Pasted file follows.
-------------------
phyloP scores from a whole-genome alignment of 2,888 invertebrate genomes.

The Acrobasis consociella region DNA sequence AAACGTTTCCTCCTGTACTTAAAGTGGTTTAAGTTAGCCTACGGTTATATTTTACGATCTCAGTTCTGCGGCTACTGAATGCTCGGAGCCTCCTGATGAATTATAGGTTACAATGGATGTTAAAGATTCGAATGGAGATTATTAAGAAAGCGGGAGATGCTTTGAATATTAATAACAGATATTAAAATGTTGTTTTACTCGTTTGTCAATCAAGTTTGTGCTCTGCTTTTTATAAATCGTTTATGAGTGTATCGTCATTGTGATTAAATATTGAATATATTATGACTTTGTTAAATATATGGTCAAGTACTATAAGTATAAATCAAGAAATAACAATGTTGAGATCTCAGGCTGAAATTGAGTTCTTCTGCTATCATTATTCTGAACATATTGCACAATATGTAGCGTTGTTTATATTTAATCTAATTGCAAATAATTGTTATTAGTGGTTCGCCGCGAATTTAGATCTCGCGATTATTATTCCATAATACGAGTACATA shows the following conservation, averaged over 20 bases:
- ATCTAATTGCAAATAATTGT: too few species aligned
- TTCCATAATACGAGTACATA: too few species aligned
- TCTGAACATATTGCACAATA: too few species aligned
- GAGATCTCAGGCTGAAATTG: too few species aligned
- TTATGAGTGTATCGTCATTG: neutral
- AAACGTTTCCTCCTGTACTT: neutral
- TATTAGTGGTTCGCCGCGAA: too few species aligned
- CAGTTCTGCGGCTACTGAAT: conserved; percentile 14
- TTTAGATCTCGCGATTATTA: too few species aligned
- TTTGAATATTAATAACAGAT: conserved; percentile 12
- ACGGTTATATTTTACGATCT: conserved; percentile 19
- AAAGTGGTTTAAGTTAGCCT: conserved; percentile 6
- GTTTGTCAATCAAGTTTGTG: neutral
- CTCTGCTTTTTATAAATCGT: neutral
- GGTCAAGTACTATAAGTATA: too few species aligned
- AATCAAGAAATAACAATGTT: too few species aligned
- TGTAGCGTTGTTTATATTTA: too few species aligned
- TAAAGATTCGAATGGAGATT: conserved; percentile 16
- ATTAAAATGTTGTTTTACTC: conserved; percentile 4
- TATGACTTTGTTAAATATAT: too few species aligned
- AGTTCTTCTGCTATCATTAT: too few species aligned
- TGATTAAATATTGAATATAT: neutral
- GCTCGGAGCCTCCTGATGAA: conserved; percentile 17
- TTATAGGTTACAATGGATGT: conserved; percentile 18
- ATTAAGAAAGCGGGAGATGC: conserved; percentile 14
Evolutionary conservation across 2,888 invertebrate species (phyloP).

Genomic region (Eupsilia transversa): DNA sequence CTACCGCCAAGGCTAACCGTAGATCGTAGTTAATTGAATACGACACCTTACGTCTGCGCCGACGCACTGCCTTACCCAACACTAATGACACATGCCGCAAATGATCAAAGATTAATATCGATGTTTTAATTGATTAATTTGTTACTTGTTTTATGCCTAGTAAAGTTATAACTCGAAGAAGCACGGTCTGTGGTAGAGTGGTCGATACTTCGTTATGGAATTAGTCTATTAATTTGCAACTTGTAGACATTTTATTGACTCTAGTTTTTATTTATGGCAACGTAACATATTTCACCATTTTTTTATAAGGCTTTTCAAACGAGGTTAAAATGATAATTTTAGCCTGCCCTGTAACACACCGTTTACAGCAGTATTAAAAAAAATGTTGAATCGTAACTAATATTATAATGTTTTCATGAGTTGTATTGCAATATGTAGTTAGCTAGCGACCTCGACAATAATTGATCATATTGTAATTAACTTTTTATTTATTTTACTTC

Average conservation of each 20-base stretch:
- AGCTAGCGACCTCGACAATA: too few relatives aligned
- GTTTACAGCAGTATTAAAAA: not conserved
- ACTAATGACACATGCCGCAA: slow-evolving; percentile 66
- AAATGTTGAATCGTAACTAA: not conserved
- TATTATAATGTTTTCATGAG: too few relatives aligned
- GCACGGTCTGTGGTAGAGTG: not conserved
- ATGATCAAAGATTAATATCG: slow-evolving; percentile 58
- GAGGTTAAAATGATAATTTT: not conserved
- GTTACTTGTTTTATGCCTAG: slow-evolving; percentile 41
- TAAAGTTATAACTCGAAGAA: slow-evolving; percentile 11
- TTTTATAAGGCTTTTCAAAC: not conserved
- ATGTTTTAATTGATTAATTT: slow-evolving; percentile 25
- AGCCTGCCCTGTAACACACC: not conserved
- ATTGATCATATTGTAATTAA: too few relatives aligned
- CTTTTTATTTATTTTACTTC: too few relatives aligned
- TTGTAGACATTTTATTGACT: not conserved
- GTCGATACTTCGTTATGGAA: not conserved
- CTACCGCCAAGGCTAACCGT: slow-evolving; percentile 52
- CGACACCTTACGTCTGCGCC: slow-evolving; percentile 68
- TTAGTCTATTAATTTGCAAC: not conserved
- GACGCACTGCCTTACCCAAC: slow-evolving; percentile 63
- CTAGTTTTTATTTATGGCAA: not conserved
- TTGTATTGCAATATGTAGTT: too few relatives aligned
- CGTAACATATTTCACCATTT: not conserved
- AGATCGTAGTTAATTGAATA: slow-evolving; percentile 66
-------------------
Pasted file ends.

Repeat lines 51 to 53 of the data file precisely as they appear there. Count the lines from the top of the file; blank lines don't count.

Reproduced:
- GACGCACTGCCTTACCCAAC: slow-evolving; percentile 63
- CTAGTTTTTATTTATGGCAA: not conserved
- TTGTATTGCAATATGTAGTT: too few relatives aligned